63.  Notes that the EIB Resilience Initiative for the Southern Neighbourhood and the Western Balkans should be seen as complementing the Commission’s new initiative to set up an External Investment Plan;

64.  Stresses the need for increased visibility of the bank’s involvement in project financing to various projects stakeholders, in particular outside the European Union, as this is crucial in order for local citizens to be aware of their right to appeal and lodge complaints at the Complaints Mechanism Office and with the European Ombudsman;

65.  Calls on the EIB to focus its attention closely on developing countries, particularly those suffering from conflict and extreme poverty, and urges the EIB to continue actively to promote sustainable growth in developing countries; calls on the EIB to work alongside the African Development Bank (AfDB) to finance long-term investments in the service of economic development; welcomes the fact that EU grants are increasingly blended with EIB lending in order to achieve better project results in developing countries;

66.  Takes note of the results of the Commission’s mid-term review of the external lending mandate for the European Investment Bank (EIB); underlines that the EIB is operating under a development mandate and needs to be guided by the principle of policy coherence for development; urges the Commission to ensure that the projects financed by the EIB are in line with EU policies and respect European interests, and underlines the need for the EIB to work in line with the UN’s Sustainable Development Goals (SDGs) in its capacity as the financial arm of the EU;

67.  Takes note of the positive fact that in some regions the volumes of funds allocated at mid-term represent a high percentage of the regional ceiling; regards this as an indication that a more precise targeting on the Union’s priorities in order to improve the response to external policy objectives, for example in response to the migration crisis, is both possible and desirable;

68.  Calls on the Commission to establish a framework for annual reporting by the EIB on its operations outside the EU as regards compliance with the general principles guiding the Union’s external action; supports the conclusion of the mid-term review that the EIB’s Regional Technical Operational Guidelines should, in close cooperation with the EEAS, be updated in order to better reflect the EIB’s alignment with Union priorities; calls on the Commission to use this update for establishing the bases for EIB reporting on Article 21 TEU compliance; considers that the optional additional amount for the EIB should be released only if progress on such reporting is achieved;

69.  Calls on the EIB to pay greater attention to the impact its operations have on human rights and labour rights, and to further develop its policy on social standards into a human rights policy in the area of banking; suggests, for this purpose, the inclusion of human rights benchmarks in its project evaluations;

Refugee crisis and migration within the EU

70.  Asks the EIB to continue its action to tackle migrant and refugee flows by financing emergency projects in destination and transit countries and, where possible, by making long-term commitments to projects which aim to create jobs and boost growth in the countries of origin;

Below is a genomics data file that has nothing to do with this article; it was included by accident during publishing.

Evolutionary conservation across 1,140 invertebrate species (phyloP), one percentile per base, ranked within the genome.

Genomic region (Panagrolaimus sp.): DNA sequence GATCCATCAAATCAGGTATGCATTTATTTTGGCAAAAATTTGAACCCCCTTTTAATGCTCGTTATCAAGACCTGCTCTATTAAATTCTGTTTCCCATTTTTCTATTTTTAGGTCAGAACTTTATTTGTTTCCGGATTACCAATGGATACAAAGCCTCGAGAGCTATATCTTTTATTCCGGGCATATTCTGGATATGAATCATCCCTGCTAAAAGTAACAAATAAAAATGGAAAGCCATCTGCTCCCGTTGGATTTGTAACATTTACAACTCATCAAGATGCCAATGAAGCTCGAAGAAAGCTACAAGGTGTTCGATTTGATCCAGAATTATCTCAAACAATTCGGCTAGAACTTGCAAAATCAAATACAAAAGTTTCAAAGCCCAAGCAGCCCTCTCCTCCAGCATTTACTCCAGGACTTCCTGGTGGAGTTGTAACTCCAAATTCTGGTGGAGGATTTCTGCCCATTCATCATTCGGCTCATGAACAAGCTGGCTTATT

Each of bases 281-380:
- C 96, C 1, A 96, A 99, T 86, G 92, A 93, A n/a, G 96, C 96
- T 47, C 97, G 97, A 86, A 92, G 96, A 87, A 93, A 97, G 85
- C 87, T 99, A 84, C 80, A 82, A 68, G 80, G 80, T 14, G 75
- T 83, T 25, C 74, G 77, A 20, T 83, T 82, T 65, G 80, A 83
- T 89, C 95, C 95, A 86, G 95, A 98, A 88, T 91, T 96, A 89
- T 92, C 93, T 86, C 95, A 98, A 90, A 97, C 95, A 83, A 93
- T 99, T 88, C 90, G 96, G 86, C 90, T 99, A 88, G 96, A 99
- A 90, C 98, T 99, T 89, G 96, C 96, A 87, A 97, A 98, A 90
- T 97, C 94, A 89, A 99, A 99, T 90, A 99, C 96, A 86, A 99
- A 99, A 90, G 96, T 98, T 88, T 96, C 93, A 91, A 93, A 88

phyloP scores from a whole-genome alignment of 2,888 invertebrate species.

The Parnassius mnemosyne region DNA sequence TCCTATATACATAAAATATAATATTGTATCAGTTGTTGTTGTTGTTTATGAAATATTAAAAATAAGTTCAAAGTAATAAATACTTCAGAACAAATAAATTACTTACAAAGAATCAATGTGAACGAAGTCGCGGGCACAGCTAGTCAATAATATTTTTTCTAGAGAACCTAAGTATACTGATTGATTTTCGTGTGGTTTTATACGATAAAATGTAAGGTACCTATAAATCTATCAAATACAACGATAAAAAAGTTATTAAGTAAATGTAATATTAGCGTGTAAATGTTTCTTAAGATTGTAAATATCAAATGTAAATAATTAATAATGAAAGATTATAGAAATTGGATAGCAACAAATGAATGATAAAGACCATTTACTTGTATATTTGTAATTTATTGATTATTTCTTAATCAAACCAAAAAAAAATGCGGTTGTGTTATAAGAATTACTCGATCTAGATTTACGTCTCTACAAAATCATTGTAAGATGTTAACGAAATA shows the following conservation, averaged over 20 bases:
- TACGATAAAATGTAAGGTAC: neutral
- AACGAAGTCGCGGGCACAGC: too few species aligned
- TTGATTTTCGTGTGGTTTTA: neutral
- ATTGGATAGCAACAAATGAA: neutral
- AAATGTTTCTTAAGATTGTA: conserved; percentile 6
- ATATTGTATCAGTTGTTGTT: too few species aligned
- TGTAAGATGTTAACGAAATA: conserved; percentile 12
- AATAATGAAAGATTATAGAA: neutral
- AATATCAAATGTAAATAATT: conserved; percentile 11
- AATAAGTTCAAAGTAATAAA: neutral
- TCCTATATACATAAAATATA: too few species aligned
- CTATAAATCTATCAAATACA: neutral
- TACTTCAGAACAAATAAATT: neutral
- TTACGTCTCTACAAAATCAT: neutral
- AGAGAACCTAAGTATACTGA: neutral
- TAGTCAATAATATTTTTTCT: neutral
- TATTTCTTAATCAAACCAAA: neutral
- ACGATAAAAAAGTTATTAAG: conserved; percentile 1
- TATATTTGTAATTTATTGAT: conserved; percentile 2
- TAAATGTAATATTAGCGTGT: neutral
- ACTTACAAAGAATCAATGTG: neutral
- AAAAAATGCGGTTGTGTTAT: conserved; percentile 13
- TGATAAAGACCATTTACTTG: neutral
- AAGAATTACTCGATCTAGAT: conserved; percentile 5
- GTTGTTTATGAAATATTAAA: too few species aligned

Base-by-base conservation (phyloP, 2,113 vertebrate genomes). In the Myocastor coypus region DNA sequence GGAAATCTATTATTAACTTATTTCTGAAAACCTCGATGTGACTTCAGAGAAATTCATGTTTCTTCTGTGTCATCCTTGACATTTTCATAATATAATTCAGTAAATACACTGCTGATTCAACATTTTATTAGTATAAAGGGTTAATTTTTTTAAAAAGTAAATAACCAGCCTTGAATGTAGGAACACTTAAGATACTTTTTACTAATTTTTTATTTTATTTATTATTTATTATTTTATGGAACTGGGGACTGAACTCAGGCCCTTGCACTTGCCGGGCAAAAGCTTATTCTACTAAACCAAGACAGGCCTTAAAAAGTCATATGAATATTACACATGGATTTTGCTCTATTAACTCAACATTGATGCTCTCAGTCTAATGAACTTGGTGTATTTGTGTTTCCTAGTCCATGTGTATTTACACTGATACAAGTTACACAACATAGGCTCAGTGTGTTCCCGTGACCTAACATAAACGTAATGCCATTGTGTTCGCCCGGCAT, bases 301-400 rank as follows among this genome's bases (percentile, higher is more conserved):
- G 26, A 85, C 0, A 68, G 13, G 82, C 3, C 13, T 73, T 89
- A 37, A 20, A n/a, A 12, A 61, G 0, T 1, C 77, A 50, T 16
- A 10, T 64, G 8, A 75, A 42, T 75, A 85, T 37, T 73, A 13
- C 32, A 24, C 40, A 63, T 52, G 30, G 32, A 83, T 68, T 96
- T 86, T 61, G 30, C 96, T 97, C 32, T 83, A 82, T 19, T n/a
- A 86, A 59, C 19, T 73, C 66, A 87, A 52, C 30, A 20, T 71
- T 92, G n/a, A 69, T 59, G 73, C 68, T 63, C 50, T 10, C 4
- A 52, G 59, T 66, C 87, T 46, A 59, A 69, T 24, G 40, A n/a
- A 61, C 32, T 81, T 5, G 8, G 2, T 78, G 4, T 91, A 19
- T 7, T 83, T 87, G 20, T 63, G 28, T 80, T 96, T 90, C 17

71.  Asks the EIB to continue its social housing project lending in order to cope with the arrival of a large number of refugees in the EU Member States, especially in Greece and Italy;

72.  Insists on the need for the EIB to ensure a higher level of transparency and accountability; underlines the fact that the EIB submits three different reports on its activities to the European Parliament every year and that the EIB President and staff regularly attend hearings at the request of the European Parliament and its various committees; considers that there is still room for improvement, however, with regard to increased parliamentary oversight of the EIB’s activities; welcomes, in this regard, the signing of an interinstitutional agreement between the EIB and Parliament on the exchange of information, including the possibility for Members to address written questions to the President of the EIB;

73.  Welcomes the EIB’s commitment to tackle the phenomenon of forced migration and to take action in countries particularly affected by the migration crisis, including strengthening humanitarian action and providing support for economic growth, the construction of infrastructure and job creation; welcomes, in this regard, the EIB’s Crisis Response and Resilience Initiative, which aims to increase the volume of aid for countries in Europe’s southern neighbourhood and in the Balkans by EUR 6 billion; calls for this initiative to lead to genuine additionality as regards current EIB activities in the region;

74.  Calls on the EIB to rapidly implement the ‘Migration for ACP countries’ package, and insists that funded projects must focus as a priority on the prevention of forced migration in the sub-Saharan region;

75.  Welcomes the Commission’s proposal to set up a European External Investment Plan (EEIP) which aims at tackling the root causes of migration, by contributing to the achievement of the SDGs; in this regard, looks forward to seeing the EIB play a significant role, in particular by providing additional financing to private-sector beneficiaries;

76.  Calls on the EIB to implement stringent criteria on conflict of interest, fraud and corruption in order to safeguard public interest;

77.  Calls on the EIB to improve the participation of national governments and regional and local authorities; encourages the EIB to facilitate the exchange of best practices and to strengthen the involvement of the EIB’s national offices;

o   o

78.  Instructs its President to forward this resolution to the Council, the Commission, the EIB, and the governments and parliaments of the Member States.

(1) OJ L 169, 1.7.2015, p. 1.
(2) Texts adopted, P8_TA(2016)0200.
(3)Texts adopted, P8_TA(2016)0363.